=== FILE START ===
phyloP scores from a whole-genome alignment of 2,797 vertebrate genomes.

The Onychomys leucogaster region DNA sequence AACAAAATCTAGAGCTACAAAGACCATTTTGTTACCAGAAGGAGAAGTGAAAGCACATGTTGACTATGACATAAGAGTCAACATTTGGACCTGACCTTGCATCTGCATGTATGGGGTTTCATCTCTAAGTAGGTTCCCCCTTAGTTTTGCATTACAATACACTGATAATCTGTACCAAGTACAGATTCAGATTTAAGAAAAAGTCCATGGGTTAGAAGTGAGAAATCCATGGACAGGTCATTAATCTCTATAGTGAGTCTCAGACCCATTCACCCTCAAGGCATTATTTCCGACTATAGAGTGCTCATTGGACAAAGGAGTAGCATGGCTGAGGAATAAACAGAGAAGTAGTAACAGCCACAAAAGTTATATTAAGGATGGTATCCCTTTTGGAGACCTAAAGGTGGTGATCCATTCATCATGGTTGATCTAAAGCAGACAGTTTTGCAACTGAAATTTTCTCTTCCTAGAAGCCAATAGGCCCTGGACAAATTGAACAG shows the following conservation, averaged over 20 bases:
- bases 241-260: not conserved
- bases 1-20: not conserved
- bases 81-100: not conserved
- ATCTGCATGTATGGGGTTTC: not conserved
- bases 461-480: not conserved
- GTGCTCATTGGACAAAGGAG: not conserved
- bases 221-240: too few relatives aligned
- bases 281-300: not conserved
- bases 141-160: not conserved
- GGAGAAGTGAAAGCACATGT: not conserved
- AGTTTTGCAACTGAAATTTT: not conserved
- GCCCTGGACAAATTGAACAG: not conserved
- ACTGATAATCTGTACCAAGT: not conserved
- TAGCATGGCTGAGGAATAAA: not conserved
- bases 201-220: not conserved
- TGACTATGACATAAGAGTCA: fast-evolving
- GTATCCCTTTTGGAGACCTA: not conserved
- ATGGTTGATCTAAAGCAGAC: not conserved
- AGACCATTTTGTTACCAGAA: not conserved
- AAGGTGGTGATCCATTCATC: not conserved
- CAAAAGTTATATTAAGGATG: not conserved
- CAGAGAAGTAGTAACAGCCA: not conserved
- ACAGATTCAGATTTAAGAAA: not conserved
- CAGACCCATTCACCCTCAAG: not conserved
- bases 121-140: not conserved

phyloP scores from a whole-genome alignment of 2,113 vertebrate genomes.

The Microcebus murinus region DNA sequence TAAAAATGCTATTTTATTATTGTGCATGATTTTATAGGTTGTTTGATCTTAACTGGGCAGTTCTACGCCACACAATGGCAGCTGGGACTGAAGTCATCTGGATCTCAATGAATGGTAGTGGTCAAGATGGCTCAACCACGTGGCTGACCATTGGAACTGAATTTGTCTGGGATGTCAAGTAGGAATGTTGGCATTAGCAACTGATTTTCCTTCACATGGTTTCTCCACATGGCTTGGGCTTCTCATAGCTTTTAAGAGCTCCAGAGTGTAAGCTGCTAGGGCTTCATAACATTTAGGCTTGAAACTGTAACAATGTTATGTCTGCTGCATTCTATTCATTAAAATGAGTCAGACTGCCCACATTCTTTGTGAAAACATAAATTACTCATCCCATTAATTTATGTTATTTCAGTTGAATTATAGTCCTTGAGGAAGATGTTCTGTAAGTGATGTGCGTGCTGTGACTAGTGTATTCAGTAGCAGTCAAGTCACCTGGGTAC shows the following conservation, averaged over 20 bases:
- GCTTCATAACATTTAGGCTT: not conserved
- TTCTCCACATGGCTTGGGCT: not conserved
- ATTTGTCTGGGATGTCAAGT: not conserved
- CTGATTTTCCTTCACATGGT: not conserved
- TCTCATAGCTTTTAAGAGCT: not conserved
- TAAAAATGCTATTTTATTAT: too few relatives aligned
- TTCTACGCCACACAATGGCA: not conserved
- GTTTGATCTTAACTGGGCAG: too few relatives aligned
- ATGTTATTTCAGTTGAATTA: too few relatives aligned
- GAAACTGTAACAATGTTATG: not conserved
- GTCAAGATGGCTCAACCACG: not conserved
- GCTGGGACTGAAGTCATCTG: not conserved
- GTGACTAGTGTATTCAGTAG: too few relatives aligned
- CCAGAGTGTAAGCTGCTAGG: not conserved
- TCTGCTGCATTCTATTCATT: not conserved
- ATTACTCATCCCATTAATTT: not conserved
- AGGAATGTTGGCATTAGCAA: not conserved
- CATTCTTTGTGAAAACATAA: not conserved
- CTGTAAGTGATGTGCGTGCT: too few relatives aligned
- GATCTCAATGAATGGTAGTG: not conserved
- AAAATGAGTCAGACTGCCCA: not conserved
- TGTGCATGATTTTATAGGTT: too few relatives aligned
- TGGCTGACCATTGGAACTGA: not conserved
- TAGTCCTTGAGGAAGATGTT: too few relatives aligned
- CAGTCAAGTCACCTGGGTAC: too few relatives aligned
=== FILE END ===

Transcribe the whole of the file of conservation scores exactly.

phyloP scores from a whole-genome alignment of 2,797 vertebrate genomes.

The Onychomys leucogaster region DNA sequence AACAAAATCTAGAGCTACAAAGACCATTTTGTTACCAGAAGGAGAAGTGAAAGCACATGTTGACTATGACATAAGAGTCAACATTTGGACCTGACCTTGCATCTGCATGTATGGGGTTTCATCTCTAAGTAGGTTCCCCCTTAGTTTTGCATTACAATACACTGATAATCTGTACCAAGTACAGATTCAGATTTAAGAAAAAGTCCATGGGTTAGAAGTGAGAAATCCATGGACAGGTCATTAATCTCTATAGTGAGTCTCAGACCCATTCACCCTCAAGGCATTATTTCCGACTATAGAGTGCTCATTGGACAAAGGAGTAGCATGGCTGAGGAATAAACAGAGAAGTAGTAACAGCCACAAAAGTTATATTAAGGATGGTATCCCTTTTGGAGACCTAAAGGTGGTGATCCATTCATCATGGTTGATCTAAAGCAGACAGTTTTGCAACTGAAATTTTCTCTTCCTAGAAGCCAATAGGCCCTGGACAAATTGAACAG shows the following conservation, averaged over 20 bases:
- bases 241-260: not conserved
- bases 1-20: not conserved
- bases 81-100: not conserved
- ATCTGCATGTATGGGGTTTC: not conserved
- bases 461-480: not conserved
- GTGCTCATTGGACAAAGGAG: not conserved
- bases 221-240: too few relatives aligned
- bases 281-300: not conserved
- bases 141-160: not conserved
- GGAGAAGTGAAAGCACATGT: not conserved
- AGTTTTGCAACTGAAATTTT: not conserved
- GCCCTGGACAAATTGAACAG: not conserved
- ACTGATAATCTGTACCAAGT: not conserved
- TAGCATGGCTGAGGAATAAA: not conserved
- bases 201-220: not conserved
- TGACTATGACATAAGAGTCA: fast-evolving
- GTATCCCTTTTGGAGACCTA: not conserved
- ATGGTTGATCTAAAGCAGAC: not conserved
- AGACCATTTTGTTACCAGAA: not conserved
- AAGGTGGTGATCCATTCATC: not conserved
- CAAAAGTTATATTAAGGATG: not conserved
- CAGAGAAGTAGTAACAGCCA: not conserved
- ACAGATTCAGATTTAAGAAA: not conserved
- CAGACCCATTCACCCTCAAG: not conserved
- bases 121-140: not conserved

phyloP scores from a whole-genome alignment of 2,113 vertebrate genomes.

The Microcebus murinus region DNA sequence TAAAAATGCTATTTTATTATTGTGCATGATTTTATAGGTTGTTTGATCTTAACTGGGCAGTTCTACGCCACACAATGGCAGCTGGGACTGAAGTCATCTGGATCTCAATGAATGGTAGTGGTCAAGATGGCTCAACCACGTGGCTGACCATTGGAACTGAATTTGTCTGGGATGTCAAGTAGGAATGTTGGCATTAGCAACTGATTTTCCTTCACATGGTTTCTCCACATGGCTTGGGCTTCTCATAGCTTTTAAGAGCTCCAGAGTGTAAGCTGCTAGGGCTTCATAACATTTAGGCTTGAAACTGTAACAATGTTATGTCTGCTGCATTCTATTCATTAAAATGAGTCAGACTGCCCACATTCTTTGTGAAAACATAAATTACTCATCCCATTAATTTATGTTATTTCAGTTGAATTATAGTCCTTGAGGAAGATGTTCTGTAAGTGATGTGCGTGCTGTGACTAGTGTATTCAGTAGCAGTCAAGTCACCTGGGTAC shows the following conservation, averaged over 20 bases:
- GCTTCATAACATTTAGGCTT: not conserved
- TTCTCCACATGGCTTGGGCT: not conserved
- ATTTGTCTGGGATGTCAAGT: not conserved
- CTGATTTTCCTTCACATGGT: not conserved
- TCTCATAGCTTTTAAGAGCT: not conserved
- TAAAAATGCTATTTTATTAT: too few relatives aligned
- TTCTACGCCACACAATGGCA: not conserved
- GTTTGATCTTAACTGGGCAG: too few relatives aligned
- ATGTTATTTCAGTTGAATTA: too few relatives aligned
- GAAACTGTAACAATGTTATG: not conserved
- GTCAAGATGGCTCAACCACG: not conserved
- GCTGGGACTGAAGTCATCTG: not conserved
- GTGACTAGTGTATTCAGTAG: too few relatives aligned
- CCAGAGTGTAAGCTGCTAGG: not conserved
- TCTGCTGCATTCTATTCATT: not conserved
- ATTACTCATCCCATTAATTT: not conserved
- AGGAATGTTGGCATTAGCAA: not conserved
- CATTCTTTGTGAAAACATAA: not conserved
- CTGTAAGTGATGTGCGTGCT: too few relatives aligned
- GATCTCAATGAATGGTAGTG: not conserved
- AAAATGAGTCAGACTGCCCA: not conserved
- TGTGCATGATTTTATAGGTT: too few relatives aligned
- TGGCTGACCATTGGAACTGA: not conserved
- TAGTCCTTGAGGAAGATGTT: too few relatives aligned
- CAGTCAAGTCACCTGGGTAC: too few relatives aligned